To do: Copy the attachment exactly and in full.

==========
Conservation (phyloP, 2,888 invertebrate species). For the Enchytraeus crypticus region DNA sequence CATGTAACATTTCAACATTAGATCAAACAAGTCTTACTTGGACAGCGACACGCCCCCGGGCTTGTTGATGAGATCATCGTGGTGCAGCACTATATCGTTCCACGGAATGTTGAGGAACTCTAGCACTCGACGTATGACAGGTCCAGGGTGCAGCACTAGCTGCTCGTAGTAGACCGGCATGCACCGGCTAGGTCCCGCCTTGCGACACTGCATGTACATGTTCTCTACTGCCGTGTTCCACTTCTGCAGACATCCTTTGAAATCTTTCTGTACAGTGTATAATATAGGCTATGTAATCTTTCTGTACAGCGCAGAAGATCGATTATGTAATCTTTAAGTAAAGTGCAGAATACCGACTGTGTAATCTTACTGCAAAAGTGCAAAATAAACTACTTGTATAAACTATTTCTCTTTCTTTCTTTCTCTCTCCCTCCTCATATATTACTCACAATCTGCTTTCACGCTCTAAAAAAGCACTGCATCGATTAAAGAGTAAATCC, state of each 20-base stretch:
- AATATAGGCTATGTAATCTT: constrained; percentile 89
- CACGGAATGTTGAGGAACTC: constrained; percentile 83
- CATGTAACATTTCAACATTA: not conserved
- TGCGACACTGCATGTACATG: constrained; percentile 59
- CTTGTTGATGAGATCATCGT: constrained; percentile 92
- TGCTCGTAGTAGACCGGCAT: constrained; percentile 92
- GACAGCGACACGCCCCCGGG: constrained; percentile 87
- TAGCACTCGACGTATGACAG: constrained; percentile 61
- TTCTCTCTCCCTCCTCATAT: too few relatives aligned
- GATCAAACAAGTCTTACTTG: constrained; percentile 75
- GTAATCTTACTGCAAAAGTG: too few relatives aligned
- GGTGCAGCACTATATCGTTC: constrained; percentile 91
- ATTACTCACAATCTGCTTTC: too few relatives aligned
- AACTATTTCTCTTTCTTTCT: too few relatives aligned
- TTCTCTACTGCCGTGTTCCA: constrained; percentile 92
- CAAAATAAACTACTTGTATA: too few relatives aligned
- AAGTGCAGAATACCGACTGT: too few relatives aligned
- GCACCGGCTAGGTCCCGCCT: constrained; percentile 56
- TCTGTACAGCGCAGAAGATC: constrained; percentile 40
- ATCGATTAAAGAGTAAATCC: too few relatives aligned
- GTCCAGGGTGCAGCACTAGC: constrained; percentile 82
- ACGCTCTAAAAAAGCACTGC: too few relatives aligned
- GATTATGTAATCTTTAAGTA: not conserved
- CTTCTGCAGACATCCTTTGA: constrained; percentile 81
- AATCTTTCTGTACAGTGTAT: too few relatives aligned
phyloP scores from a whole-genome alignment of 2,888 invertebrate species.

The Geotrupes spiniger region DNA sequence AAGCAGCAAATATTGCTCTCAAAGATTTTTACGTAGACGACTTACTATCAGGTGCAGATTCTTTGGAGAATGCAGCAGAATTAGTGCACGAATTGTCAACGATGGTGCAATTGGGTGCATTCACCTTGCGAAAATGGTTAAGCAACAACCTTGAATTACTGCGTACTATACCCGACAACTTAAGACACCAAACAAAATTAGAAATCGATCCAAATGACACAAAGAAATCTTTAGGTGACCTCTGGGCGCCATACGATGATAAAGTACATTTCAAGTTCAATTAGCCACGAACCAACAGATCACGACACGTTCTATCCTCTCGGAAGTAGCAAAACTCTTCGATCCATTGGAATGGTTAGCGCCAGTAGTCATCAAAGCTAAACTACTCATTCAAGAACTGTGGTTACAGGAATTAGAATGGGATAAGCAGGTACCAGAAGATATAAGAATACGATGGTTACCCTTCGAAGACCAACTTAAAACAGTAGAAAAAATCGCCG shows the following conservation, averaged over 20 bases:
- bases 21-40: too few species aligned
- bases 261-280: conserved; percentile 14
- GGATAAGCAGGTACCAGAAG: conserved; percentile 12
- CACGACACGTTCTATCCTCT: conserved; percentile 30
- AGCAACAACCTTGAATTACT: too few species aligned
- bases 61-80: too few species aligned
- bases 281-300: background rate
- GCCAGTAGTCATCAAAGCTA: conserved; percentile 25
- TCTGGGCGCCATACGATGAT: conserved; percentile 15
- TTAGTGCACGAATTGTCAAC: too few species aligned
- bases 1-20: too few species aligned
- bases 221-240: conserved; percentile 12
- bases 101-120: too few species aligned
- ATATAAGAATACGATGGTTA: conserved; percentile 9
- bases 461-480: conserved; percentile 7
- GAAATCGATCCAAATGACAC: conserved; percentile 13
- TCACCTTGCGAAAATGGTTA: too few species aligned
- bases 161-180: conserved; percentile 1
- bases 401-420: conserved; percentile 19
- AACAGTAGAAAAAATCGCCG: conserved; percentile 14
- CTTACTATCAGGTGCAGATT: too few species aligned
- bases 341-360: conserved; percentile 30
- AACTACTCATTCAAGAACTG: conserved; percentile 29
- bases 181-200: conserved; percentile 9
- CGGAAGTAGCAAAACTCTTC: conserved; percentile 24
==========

Conservation (phyloP, 2,888 invertebrate species). For the Enchytraeus crypticus region DNA sequence CATGTAACATTTCAACATTAGATCAAACAAGTCTTACTTGGACAGCGACACGCCCCCGGGCTTGTTGATGAGATCATCGTGGTGCAGCACTATATCGTTCCACGGAATGTTGAGGAACTCTAGCACTCGACGTATGACAGGTCCAGGGTGCAGCACTAGCTGCTCGTAGTAGACCGGCATGCACCGGCTAGGTCCCGCCTTGCGACACTGCATGTACATGTTCTCTACTGCCGTGTTCCACTTCTGCAGACATCCTTTGAAATCTTTCTGTACAGTGTATAATATAGGCTATGTAATCTTTCTGTACAGCGCAGAAGATCGATTATGTAATCTTTAAGTAAAGTGCAGAATACCGACTGTGTAATCTTACTGCAAAAGTGCAAAATAAACTACTTGTATAAACTATTTCTCTTTCTTTCTTTCTCTCTCCCTCCTCATATATTACTCACAATCTGCTTTCACGCTCTAAAAAAGCACTGCATCGATTAAAGAGTAAATCC, state of each 20-base stretch:
- AATATAGGCTATGTAATCTT: constrained; percentile 89
- CACGGAATGTTGAGGAACTC: constrained; percentile 83
- CATGTAACATTTCAACATTA: not conserved
- TGCGACACTGCATGTACATG: constrained; percentile 59
- CTTGTTGATGAGATCATCGT: constrained; percentile 92
- TGCTCGTAGTAGACCGGCAT: constrained; percentile 92
- GACAGCGACACGCCCCCGGG: constrained; percentile 87
- TAGCACTCGACGTATGACAG: constrained; percentile 61
- TTCTCTCTCCCTCCTCATAT: too few relatives aligned
- GATCAAACAAGTCTTACTTG: constrained; percentile 75
- GTAATCTTACTGCAAAAGTG: too few relatives aligned
- GGTGCAGCACTATATCGTTC: constrained; percentile 91
- ATTACTCACAATCTGCTTTC: too few relatives aligned
- AACTATTTCTCTTTCTTTCT: too few relatives aligned
- TTCTCTACTGCCGTGTTCCA: constrained; percentile 92
- CAAAATAAACTACTTGTATA: too few relatives aligned
- AAGTGCAGAATACCGACTGT: too few relatives aligned
- GCACCGGCTAGGTCCCGCCT: constrained; percentile 56
- TCTGTACAGCGCAGAAGATC: constrained; percentile 40
- ATCGATTAAAGAGTAAATCC: too few relatives aligned
- GTCCAGGGTGCAGCACTAGC: constrained; percentile 82
- ACGCTCTAAAAAAGCACTGC: too few relatives aligned
- GATTATGTAATCTTTAAGTA: not conserved
- CTTCTGCAGACATCCTTTGA: constrained; percentile 81
- AATCTTTCTGTACAGTGTAT: too few relatives aligned
phyloP scores from a whole-genome alignment of 2,888 invertebrate species.

The Geotrupes spiniger region DNA sequence AAGCAGCAAATATTGCTCTCAAAGATTTTTACGTAGACGACTTACTATCAGGTGCAGATTCTTTGGAGAATGCAGCAGAATTAGTGCACGAATTGTCAACGATGGTGCAATTGGGTGCATTCACCTTGCGAAAATGGTTAAGCAACAACCTTGAATTACTGCGTACTATACCCGACAACTTAAGACACCAAACAAAATTAGAAATCGATCCAAATGACACAAAGAAATCTTTAGGTGACCTCTGGGCGCCATACGATGATAAAGTACATTTCAAGTTCAATTAGCCACGAACCAACAGATCACGACACGTTCTATCCTCTCGGAAGTAGCAAAACTCTTCGATCCATTGGAATGGTTAGCGCCAGTAGTCATCAAAGCTAAACTACTCATTCAAGAACTGTGGTTACAGGAATTAGAATGGGATAAGCAGGTACCAGAAGATATAAGAATACGATGGTTACCCTTCGAAGACCAACTTAAAACAGTAGAAAAAATCGCCG shows the following conservation, averaged over 20 bases:
- bases 21-40: too few species aligned
- bases 261-280: conserved; percentile 14
- GGATAAGCAGGTACCAGAAG: conserved; percentile 12
- CACGACACGTTCTATCCTCT: conserved; percentile 30
- AGCAACAACCTTGAATTACT: too few species aligned
- bases 61-80: too few species aligned
- bases 281-300: background rate
- GCCAGTAGTCATCAAAGCTA: conserved; percentile 25
- TCTGGGCGCCATACGATGAT: conserved; percentile 15
- TTAGTGCACGAATTGTCAAC: too few species aligned
- bases 1-20: too few species aligned
- bases 221-240: conserved; percentile 12
- bases 101-120: too few species aligned
- ATATAAGAATACGATGGTTA: conserved; percentile 9
- bases 461-480: conserved; percentile 7
- GAAATCGATCCAAATGACAC: conserved; percentile 13
- TCACCTTGCGAAAATGGTTA: too few species aligned
- bases 161-180: conserved; percentile 1
- bases 401-420: conserved; percentile 19
- AACAGTAGAAAAAATCGCCG: conserved; percentile 14
- CTTACTATCAGGTGCAGATT: too few species aligned
- bases 341-360: conserved; percentile 30
- AACTACTCATTCAAGAACTG: conserved; percentile 29
- bases 181-200: conserved; percentile 9
- CGGAAGTAGCAAAACTCTTC: conserved; percentile 24